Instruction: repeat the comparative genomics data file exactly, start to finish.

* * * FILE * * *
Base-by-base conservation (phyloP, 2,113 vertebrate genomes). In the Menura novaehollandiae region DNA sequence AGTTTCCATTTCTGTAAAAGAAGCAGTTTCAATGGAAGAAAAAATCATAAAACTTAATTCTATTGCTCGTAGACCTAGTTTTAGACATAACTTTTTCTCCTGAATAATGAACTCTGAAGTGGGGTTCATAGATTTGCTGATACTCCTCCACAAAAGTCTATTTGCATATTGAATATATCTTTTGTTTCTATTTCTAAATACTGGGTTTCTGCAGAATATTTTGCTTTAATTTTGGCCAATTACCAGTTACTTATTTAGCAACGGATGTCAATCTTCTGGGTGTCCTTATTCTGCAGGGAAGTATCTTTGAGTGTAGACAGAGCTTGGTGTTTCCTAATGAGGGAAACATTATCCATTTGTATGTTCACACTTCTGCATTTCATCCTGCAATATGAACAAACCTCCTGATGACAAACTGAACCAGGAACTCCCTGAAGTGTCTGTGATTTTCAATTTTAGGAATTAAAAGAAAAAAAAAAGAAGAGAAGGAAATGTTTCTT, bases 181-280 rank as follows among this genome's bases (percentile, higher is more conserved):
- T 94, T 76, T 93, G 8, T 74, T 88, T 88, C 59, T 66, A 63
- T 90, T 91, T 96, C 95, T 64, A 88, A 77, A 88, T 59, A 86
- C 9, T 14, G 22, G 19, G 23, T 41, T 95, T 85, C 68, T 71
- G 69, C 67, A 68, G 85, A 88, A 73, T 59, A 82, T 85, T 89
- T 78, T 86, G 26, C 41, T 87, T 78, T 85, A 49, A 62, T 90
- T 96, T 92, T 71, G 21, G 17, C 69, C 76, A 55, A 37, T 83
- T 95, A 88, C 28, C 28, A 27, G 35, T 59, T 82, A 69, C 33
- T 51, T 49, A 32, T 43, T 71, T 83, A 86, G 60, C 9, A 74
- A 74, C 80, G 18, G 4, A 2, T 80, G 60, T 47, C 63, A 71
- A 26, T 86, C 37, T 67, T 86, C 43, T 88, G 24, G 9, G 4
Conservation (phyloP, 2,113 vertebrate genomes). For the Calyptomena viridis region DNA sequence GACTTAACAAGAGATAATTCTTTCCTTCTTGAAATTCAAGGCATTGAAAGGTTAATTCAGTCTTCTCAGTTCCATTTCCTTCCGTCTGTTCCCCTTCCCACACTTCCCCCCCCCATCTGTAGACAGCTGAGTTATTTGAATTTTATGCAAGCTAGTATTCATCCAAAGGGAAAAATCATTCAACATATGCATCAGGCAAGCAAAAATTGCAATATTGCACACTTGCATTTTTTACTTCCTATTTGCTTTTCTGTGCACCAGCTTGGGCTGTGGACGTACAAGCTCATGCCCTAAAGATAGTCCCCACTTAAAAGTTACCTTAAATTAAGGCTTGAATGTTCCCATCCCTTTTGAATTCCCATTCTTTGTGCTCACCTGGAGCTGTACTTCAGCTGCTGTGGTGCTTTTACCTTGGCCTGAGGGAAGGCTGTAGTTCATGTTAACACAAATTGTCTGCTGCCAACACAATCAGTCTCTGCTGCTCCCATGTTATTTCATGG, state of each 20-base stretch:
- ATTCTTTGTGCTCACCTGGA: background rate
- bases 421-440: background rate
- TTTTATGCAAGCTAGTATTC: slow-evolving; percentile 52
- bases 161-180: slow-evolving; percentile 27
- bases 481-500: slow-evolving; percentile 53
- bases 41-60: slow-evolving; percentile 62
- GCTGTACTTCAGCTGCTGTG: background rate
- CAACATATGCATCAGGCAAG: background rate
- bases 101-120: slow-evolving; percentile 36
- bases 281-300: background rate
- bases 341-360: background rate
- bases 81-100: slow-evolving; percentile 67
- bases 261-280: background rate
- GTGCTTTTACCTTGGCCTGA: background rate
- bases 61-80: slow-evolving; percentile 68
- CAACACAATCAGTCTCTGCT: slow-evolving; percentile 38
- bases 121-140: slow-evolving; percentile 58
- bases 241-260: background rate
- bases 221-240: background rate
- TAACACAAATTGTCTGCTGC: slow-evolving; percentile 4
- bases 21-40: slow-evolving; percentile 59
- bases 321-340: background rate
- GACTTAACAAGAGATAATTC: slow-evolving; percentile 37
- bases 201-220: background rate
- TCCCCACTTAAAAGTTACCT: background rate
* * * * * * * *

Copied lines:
Base-by-base conservation (phyloP, 2,113 vertebrate genomes). In the Menura novaehollandiae region DNA sequence AGTTTCCATTTCTGTAAAAGAAGCAGTTTCAATGGAAGAAAAAATCATAAAACTTAATTCTATTGCTCGTAGACCTAGTTTTAGACATAACTTTTTCTCCTGAATAATGAACTCTGAAGTGGGGTTCATAGATTTGCTGATACTCCTCCACAAAAGTCTATTTGCATATTGAATATATCTTTTGTTTCTATTTCTAAATACTGGGTTTCTGCAGAATATTTTGCTTTAATTTTGGCCAATTACCAGTTACTTATTTAGCAACGGATGTCAATCTTCTGGGTGTCCTTATTCTGCAGGGAAGTATCTTTGAGTGTAGACAGAGCTTGGTGTTTCCTAATGAGGGAAACATTATCCATTTGTATGTTCACACTTCTGCATTTCATCCTGCAATATGAACAAACCTCCTGATGACAAACTGAACCAGGAACTCCCTGAAGTGTCTGTGATTTTCAATTTTAGGAATTAAAAGAAAAAAAAAAGAAGAGAAGGAAATGTTTCTT, bases 181-280 rank as follows among this genome's bases (percentile, higher is more conserved):
- T 94, T 76, T 93, G 8, T 74, T 88, T 88, C 59, T 66, A 63
- T 90, T 91, T 96, C 95, T 64, A 88, A 77, A 88, T 59, A 86
- C 9, T 14, G 22, G 19, G 23, T 41, T 95, T 85, C 68, T 71
- G 69, C 67, A 68, G 85, A 88, A 73, T 59, A 82, T 85, T 89
- T 78, T 86, G 26, C 41, T 87, T 78, T 85, A 49, A 62, T 90
- T 96, T 92, T 71, G 21, G 17, C 69, C 76, A 55, A 37, T 83
- T 95, A 88, C 28, C 28, A 27, G 35, T 59, T 82, A 69, C 33
- T 51, T 49, A 32, T 43, T 71, T 83, A 86, G 60, C 9, A 74
- A 74, C 80, G 18, G 4, A 2, T 80, G 60, T 47, C 63, A 71
- A 26, T 86, C 37, T 67, T 86, C 43, T 88, G 24, G 9, G 4
Conservation (phyloP, 2,113 vertebrate genomes). For the Calyptomena viridis region DNA sequence GACTTAACAAGAGATAATTCTTTCCTTCTTGAAATTCAAGGCATTGAAAGGTTAATTCAGTCTTCTCAGTTCCATTTCCTTCCGTCTGTTCCCCTTCCCACACTTCCCCCCCCCATCTGTAGACAGCTGAGTTATTTGAATTTTATGCAAGCTAGTATTCATCCAAAGGGAAAAATCATTCAACATATGCATCAGGCAAGCAAAAATTGCAATATTGCACACTTGCATTTTTTACTTCCTATTTGCTTTTCTGTGCACCAGCTTGGGCTGTGGACGTACAAGCTCATGCCCTAAAGATAGTCCCCACTTAAAAGTTACCTTAAATTAAGGCTTGAATGTTCCCATCCCTTTTGAATTCCCATTCTTTGTGCTCACCTGGAGCTGTACTTCAGCTGCTGTGGTGCTTTTACCTTGGCCTGAGGGAAGGCTGTAGTTCATGTTAACACAAATTGTCTGCTGCCAACACAATCAGTCTCTGCTGCTCCCATGTTATTTCATGG, state of each 20-base stretch:
- ATTCTTTGTGCTCACCTGGA: background rate
- bases 421-440: background rate
- TTTTATGCAAGCTAGTATTC: slow-evolving; percentile 52
- bases 161-180: slow-evolving; percentile 27
- bases 481-500: slow-evolving; percentile 53
- bases 41-60: slow-evolving; percentile 62
- GCTGTACTTCAGCTGCTGTG: background rate
- CAACATATGCATCAGGCAAG: background rate
- bases 101-120: slow-evolving; percentile 36
- bases 281-300: background rate
- bases 341-360: background rate
- bases 81-100: slow-evolving; percentile 67
- bases 261-280: background rate
- GTGCTTTTACCTTGGCCTGA: background rate
- bases 61-80: slow-evolving; percentile 68
- CAACACAATCAGTCTCTGCT: slow-evolving; percentile 38
- bases 121-140: slow-evolving; percentile 58
- bases 241-260: background rate
- bases 221-240: background rate
- TAACACAAATTGTCTGCTGC: slow-evolving; percentile 4
- bases 21-40: slow-evolving; percentile 59
- bases 321-340: background rate
- GACTTAACAAGAGATAATTC: slow-evolving; percentile 37
- bases 201-220: background rate
- TCCCCACTTAAAAGTTACCT: background rate